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Politics and Government

Colorado could elect its first transgender person to the legislature as four razor-thin state House races teeter

If Democrat Brianna Titone is elected in her Arvada-based district, she would be the first transgender person elected to the Colorado General Assembly

Democrat Brianna Titone, right, Colorado's first transgender candidate for state representative, speaks to a crowd at a protest on the west steps of the Colorado Capitol in Denver, Nov 8, 2018. (Marvin Anani, Special to The Colorado Sun)
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Four races for the Colorado House remain teetering along razor-thin margins on Friday as some votes are still being counted, including one contest that could result in the first transgender person being elected to the legislature. 

Right now, Democrats are holding solid leads in three of them.

Here are those contests and where they stand as of Friday morning:

  • In the Arvada area, Democrat Brianna Titone — a transgender woman — was leading Republican Vicki Pyne by about 200 votes as of 7:30 a.m. Friday. The pair are running for an open seat.
  • In Greeley, Democrat Rochelle Galindo was holding a lead of about 1,500 votes over Republican Michael Thuener as of 7:30 a.m. Friday. The pair are running for an open seat vacated by Rep. Dave Young, who was elected Colorado’s treasurer on Tuesday. He had been the only Democrat to hold elective office in Weld County. Colorado House Democrats on Thursday were calling the race in Galindo’s favor.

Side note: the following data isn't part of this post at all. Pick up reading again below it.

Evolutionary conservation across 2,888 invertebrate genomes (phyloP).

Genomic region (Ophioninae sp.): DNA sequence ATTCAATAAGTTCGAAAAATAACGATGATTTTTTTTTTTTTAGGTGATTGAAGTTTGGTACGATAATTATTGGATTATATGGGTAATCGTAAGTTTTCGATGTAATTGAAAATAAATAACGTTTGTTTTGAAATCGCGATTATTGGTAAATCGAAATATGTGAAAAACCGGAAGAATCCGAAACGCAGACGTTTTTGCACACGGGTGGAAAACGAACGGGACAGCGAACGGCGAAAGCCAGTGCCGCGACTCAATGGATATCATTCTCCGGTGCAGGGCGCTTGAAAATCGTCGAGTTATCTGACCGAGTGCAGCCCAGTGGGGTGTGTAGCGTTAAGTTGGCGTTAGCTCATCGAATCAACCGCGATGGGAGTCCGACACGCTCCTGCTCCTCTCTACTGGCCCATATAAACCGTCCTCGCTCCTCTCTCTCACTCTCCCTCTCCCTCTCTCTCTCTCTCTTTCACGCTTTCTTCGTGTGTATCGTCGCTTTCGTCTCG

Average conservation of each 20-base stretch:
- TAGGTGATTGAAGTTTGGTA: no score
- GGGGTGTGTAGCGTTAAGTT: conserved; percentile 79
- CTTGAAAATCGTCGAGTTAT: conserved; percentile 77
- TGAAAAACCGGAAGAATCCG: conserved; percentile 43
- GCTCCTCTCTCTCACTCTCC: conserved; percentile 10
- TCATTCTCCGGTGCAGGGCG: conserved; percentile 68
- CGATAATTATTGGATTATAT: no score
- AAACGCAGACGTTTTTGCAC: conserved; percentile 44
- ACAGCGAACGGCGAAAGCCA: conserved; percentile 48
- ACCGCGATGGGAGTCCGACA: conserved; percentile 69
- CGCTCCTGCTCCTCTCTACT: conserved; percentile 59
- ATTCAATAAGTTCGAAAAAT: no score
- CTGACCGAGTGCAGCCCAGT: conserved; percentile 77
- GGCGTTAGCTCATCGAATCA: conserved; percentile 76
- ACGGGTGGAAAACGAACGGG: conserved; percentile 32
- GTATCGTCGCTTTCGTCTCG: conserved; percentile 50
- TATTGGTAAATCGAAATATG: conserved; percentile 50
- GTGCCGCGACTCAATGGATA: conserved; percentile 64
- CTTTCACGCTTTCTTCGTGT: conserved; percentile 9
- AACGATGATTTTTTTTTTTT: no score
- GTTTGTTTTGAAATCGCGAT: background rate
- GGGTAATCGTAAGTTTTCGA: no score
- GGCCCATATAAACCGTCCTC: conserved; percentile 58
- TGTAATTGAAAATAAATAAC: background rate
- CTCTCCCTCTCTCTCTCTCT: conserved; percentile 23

• In southeast Colorado’s District 47, Democrat Bri Buentello was leading Republican Don Bendell by about 50 votes at 7:30 a.m. Friday. Bendell beat out incumbent GOP Rep. Judy Reyher in their primary over the summer. 
  • In Arapahoe County, Republican Rep. Susan Beckman was leading Democrat Chris Kolker by about 500 votes as of 7:30 a.m. Friday.

It may be days before voters know the final results in the contests, especially if a recount is requested or triggered under Colorado law. A recount is mandatory when the number of votes separating the top two candidates is 0.5 percent or less than the total number of votes cast for the leading candidate.

That’s complicated, we know. So here’s another way to think about it: If candidate X has 10 votes and candidate Y has eight votes, the difference between the candidates is two votes, or 20 percent, so no mandatory recount. 

Democrats already hold a large majority in the Colorado House, but Republicans are hoping to land at least some of these seats before all is said and done to close the gap. 

House Democrats are feeling confident about at least three of the four close races, inviting the candidates from those districts to join their leadership elections at the Capitol on Thursday.


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